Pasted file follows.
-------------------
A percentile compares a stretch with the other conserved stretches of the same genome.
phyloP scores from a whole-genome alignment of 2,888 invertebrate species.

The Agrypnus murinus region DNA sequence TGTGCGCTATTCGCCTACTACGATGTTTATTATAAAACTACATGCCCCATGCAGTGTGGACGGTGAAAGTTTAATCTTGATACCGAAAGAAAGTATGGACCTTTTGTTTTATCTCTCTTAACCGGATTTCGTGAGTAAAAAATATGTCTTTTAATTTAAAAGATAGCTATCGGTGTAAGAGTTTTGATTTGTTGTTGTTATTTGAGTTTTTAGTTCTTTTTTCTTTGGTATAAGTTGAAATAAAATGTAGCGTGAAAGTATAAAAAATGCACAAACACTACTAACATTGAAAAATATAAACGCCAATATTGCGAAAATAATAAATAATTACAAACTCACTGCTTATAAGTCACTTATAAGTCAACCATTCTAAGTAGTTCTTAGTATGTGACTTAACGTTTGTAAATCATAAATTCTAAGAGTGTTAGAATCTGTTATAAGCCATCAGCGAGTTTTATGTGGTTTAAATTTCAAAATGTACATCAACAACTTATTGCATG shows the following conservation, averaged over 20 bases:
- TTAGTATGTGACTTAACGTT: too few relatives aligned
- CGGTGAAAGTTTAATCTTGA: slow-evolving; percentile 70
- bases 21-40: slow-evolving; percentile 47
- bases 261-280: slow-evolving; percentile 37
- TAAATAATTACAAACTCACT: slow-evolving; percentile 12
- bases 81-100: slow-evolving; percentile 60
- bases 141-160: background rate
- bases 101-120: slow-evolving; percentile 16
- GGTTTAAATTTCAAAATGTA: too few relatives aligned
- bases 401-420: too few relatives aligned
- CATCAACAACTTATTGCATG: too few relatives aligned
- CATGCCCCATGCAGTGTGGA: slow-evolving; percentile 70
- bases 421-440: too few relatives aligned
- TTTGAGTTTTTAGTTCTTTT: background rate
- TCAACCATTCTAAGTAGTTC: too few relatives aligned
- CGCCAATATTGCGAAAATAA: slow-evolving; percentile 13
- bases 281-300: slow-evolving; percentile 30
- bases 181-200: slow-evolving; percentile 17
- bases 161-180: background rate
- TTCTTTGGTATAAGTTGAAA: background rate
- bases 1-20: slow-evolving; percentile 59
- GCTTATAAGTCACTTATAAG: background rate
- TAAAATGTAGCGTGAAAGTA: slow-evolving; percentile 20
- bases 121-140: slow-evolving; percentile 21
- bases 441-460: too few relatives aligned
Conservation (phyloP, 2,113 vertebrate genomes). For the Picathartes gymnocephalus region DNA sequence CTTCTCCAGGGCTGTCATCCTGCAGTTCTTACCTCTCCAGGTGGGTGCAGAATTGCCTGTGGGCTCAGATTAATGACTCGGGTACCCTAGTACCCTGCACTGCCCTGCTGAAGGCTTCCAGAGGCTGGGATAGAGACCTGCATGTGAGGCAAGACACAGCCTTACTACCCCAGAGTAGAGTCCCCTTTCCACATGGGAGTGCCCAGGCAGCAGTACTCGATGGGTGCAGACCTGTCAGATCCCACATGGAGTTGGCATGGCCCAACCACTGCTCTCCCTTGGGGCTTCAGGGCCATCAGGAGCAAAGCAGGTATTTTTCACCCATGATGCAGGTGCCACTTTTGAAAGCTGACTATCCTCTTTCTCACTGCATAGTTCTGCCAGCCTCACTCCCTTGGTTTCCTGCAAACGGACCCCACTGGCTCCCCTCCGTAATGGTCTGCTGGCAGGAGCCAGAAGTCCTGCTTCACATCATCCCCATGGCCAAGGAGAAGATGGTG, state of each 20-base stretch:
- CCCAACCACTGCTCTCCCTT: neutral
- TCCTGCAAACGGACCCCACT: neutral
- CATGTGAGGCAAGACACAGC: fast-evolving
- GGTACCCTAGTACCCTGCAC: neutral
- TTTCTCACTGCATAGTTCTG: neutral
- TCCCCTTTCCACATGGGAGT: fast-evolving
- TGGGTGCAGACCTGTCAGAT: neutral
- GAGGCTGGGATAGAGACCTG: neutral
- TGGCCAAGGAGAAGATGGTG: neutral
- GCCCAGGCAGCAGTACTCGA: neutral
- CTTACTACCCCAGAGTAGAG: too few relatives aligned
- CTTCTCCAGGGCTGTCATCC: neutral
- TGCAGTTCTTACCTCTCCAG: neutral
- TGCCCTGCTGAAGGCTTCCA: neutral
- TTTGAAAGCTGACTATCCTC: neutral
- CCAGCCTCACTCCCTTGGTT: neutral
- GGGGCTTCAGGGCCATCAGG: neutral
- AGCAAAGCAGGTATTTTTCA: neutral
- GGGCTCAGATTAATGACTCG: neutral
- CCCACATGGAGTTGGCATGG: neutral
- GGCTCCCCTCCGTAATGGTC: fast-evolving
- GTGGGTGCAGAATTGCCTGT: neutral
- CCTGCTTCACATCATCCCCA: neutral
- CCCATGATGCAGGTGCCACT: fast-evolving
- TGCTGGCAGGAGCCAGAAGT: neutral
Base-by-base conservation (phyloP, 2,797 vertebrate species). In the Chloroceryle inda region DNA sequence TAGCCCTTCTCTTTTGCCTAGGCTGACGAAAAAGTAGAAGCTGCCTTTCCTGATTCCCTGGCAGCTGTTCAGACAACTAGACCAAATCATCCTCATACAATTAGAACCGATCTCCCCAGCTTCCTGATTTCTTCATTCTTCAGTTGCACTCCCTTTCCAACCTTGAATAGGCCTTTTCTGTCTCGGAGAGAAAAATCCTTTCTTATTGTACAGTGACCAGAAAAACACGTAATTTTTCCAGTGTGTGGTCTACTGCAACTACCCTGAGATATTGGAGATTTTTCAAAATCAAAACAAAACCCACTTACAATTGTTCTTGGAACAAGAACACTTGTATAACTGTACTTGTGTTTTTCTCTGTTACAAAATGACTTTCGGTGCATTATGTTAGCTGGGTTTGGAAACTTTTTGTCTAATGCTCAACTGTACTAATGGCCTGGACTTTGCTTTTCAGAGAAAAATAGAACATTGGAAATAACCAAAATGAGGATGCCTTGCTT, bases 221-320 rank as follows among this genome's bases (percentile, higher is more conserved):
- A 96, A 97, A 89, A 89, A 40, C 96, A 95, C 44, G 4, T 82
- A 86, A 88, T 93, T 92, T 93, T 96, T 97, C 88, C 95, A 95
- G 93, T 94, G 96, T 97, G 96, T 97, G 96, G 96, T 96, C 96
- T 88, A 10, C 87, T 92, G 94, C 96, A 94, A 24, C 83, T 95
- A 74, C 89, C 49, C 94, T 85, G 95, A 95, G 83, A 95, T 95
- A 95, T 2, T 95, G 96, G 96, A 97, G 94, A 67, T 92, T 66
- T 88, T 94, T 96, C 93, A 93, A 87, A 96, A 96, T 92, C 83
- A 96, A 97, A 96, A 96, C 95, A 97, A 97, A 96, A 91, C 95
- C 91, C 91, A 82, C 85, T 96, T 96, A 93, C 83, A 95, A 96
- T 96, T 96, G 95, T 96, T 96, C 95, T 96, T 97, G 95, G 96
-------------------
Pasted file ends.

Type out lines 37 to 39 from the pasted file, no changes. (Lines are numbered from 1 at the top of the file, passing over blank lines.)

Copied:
- GAGGCTGGGATAGAGACCTG: neutral
- TGGCCAAGGAGAAGATGGTG: neutral
- GCCCAGGCAGCAGTACTCGA: neutral